MANILA, Philippines – Investors’ appetite for government debt papers improved as seen during yesterday’s auction.
The 91-day Treasury bill (T-bill) rate fetched an average rate of 4.394 percent, 10 basis points higher than the previous rate of 4.294 percent.
The government’s auction committee awarded P1 billion worth of the paper as total tenders reached P2.395 billion.
The 182-day debt paper, meanwhile, fetched an average rate of 4.654 percent or 2.9 basis points higher than the previous rate of 4.625 percent. Total tenders reached P3.608 billion. The government accepted tenders amounting to P2.278 billion.
Similarly, the 364-day T-bill fetched an average rate of 4.748 percent, lower than the previous rate of 4.761 percent. For this paper, total tenders reached P6.795 billion as the government made an award of P3.5 billion.
National Treasurer Roberto Tan said auctions results were “generally positive.”
However, he said that there were some mixed reactions on the part of investors following the lower-than-expected rate cut by the Bangko Sentral ng Pilipinas (BSP) last week of 25 basis points.
Monetary authorities cut the central bank’s overnight borrowing rate to 4.75 percent and the overnight lending rate to 6.75 percent during last week’s meeting. Market investors are expecting a rate cut of 50 basis points.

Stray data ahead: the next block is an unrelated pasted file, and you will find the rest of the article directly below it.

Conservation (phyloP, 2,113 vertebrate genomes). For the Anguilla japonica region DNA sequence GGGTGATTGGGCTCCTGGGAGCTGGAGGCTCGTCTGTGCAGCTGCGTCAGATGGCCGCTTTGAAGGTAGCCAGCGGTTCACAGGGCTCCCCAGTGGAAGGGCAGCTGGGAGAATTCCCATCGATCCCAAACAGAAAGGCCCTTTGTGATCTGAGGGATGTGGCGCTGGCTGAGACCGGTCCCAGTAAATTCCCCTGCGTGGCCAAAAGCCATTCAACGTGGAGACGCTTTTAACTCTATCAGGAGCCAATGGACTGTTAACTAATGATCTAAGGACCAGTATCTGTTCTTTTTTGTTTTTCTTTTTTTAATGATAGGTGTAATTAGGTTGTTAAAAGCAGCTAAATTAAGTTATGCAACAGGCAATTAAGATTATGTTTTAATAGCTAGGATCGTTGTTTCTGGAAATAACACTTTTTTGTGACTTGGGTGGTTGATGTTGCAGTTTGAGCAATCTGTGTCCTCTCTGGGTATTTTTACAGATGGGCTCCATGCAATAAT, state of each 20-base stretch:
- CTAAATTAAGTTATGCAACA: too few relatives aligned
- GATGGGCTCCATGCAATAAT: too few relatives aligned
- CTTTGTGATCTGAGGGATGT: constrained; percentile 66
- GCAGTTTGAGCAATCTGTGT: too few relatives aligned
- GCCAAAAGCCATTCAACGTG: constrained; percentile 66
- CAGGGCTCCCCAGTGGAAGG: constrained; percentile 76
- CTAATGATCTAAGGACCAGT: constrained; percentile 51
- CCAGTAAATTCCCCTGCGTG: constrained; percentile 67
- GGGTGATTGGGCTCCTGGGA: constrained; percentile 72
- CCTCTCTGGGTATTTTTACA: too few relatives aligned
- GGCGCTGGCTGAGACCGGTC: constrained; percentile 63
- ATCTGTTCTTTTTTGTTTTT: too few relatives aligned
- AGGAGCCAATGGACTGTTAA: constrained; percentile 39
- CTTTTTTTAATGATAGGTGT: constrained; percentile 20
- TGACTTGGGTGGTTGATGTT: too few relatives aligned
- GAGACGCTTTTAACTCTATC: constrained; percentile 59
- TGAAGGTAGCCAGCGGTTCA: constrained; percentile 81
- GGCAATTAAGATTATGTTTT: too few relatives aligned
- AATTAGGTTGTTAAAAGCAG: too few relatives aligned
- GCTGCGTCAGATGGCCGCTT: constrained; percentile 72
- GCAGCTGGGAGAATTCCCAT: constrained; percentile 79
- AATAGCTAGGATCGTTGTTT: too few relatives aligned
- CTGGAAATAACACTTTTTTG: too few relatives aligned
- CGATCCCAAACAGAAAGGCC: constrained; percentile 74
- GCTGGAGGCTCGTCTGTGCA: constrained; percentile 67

“There’s also some wariness on the February inflation,” Tan told reporters after the auction.
The National Statistics Office reported last week that the country’s inflation rate in February stood at 7.3 percent, nearer the upper end of the 6.6 percent to 7.5 percent forecast range of the BSP and faster than the 7.1 percent recorded in January.
Inflation in December stood at eight percent, slower than the 9.9 percent in November.
Tan expressed hopes that investor appetite for debt papers would continue, saying that the Treasury is studying options on how to raise the additional P50 billion required to plug a wider-than-expected deficit of P177.2 billion from a previous ceiling of P102 billion.
“There are options. It depends on market appetite,” he said, adding that the issuance of retail treasury bonds is among the options.
He said that if ever this would push through, it could be done in the second half of the year.- Iris C. Gonzales, Philippine Star